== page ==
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Observations placeholder

Cicero Newell - Indian Stories – How the Holy Men were tested with Winchester rifles



Type of Spiritual Experience


A description of the experience

Indian Stories – Cicero Newell

I called the interpreter and questioned him concerning the affair. He told me that the Indians were about to "try" two Holy Men, one of whom I had seen tested on the preceding Sunday.

He said that the people always wanted to see the Holy Men tried before they accepted them for teachers. If the men were frauds they would be killed; but if they were really Holy Men they would come out of the test alive and unharmed. The interpreter said that in the olden times their people always made this test with poisoned arrows, but now they preferred Winchester rifles.

I called my wife and with the interpreter and several others went to see the trial. I found over one thousand men, with their families, gathered in a semi-circle behind the warehouse to witness the test.

It was in the summer. The grass was all burned from the ground and the region was dusty. The ground where the Indians were assembled was level.

Opposite the semicircle was a gently sloping hill. The semicircle of the Indians was about two hundred feet in diameter.

In the center, between the Indians and the hill, stood an old warrior who was widely known for his skill in marksmanship. On his arm at this time he had a Winchester rifle of the best pattern. Around his waist was a belt which was filled with Winchester rifle cartridges of the most approved kind. He loaded his gun, filled the chamber, and stood ready to shoot.

When everything was ready I saw two Indians come out of a tepee just outside the circle. I was told by the interpreter that these men had not tasted food for nearly forty-eight hours. They had been praying to the Great Spirit night and day, asking to be protected from all harm.

They wore no clothing except the breechcloth which all Indians then wore around their loins. Each had one eagle feather in his hair. Their bodies were painted red. In their right hands they carried a short spear which was painted black. On the left arm was a small shield made of very thin antelope skin, so thin that the sun shone through it.

As they entered the circle of Indians the two men began to run at a slow " dog trot," one running behind the other. As they passed between the hill and the old warrior who was holding the gun the latter raised his rifle and fired a shot at the leading Indian. I watched very carefully to see if the ball missed its mark. If the ball passed the Indian, it would surely strike the hillside, and I would see the dust which it raised. I was certain that it did not strike the hillside or the ground. It could not pass over the hill, it was aimed too low. I had served in the army four years where I had often head the ping of rifle balls, and I was convinced that I heard that same unpleasant sound on this occasion.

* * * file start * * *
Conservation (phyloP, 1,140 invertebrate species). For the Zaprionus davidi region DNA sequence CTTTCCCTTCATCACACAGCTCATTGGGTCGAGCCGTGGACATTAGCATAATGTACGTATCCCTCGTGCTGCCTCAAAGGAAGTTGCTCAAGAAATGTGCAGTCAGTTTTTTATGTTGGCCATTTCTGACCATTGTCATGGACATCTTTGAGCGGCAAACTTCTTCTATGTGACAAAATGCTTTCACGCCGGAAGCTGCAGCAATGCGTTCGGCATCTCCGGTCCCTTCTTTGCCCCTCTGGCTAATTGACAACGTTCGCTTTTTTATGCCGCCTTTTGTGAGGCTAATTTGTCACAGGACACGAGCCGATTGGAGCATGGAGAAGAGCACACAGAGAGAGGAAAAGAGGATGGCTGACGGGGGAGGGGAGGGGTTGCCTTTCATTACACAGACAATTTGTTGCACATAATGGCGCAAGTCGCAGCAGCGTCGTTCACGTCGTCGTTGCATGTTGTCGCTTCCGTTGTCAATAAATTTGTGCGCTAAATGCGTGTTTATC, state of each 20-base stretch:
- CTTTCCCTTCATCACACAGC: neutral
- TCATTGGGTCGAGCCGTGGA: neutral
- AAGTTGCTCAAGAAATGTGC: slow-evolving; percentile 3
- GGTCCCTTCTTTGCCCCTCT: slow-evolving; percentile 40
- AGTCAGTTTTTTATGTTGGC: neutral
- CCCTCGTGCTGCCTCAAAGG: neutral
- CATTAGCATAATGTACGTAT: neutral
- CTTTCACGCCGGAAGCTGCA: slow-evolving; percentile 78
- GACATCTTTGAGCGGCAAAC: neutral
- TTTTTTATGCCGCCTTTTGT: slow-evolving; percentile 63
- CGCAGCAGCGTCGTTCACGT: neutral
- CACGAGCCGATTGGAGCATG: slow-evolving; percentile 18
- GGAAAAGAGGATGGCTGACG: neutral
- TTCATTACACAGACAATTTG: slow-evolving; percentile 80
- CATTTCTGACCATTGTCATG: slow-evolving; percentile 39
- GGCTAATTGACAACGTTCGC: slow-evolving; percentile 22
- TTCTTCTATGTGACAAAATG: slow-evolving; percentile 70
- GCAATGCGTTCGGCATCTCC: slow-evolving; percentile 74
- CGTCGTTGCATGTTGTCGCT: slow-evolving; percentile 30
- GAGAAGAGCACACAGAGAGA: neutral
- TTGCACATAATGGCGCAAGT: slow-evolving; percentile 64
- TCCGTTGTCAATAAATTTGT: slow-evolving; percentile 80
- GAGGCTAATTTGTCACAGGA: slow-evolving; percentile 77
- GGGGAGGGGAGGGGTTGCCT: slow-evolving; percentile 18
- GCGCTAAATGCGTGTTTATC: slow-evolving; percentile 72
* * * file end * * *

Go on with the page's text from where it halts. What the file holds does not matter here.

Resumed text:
Each time, after the Indians had passed him, and he had fired the shot, the old warrior advanced, picked up something from the ground, and placed what he had found in a leather pocket he had on his belt.

The old warrior fired six shots at each Indian, reloading his gun after the chamber was emptied, I noticed that the Indians all watched the shooting with as much interest as I did. They were good judges of the work, better in fact than I, for they had a special interest in knowing whether the man was a Holy Man or only an impostor. It would have been hard to deceive their sharp eyes. I was satisfied that no imposition had been practiced. Death would have been the certain penalty for that. Indians will not be trifled with in matters of that nature.

After the shooting was ended, the two Indians went to their tepee, where food was ready for them. The crowd of Indians mounted their ponies and quietly wended their way to their homes. I called the old warrior to me and asked him to let me see what he had in his pouch. He handed me five of the rifle balls that he took from the pocket. They all showed the marks of the groove of the gun and the points were slightly flattened. I saw paint on some of the balls.

The interpreter informed me that the balls hit the sides of the Indians and fell harmless to the ground, taking with them some of the paint which was on the skin of the Indians. I did not doubt the honesty of the Indians in their public test, but I asked the old warrior how the trick was done. I shall never forget the look he gave me. It was not a look of contempt, but one of pity that I could be so ignorant as to believe that he would practice fraud.

The source of the experience

Native American Indians

Concepts, symbols and science items


Science Items

Activities and commonsteps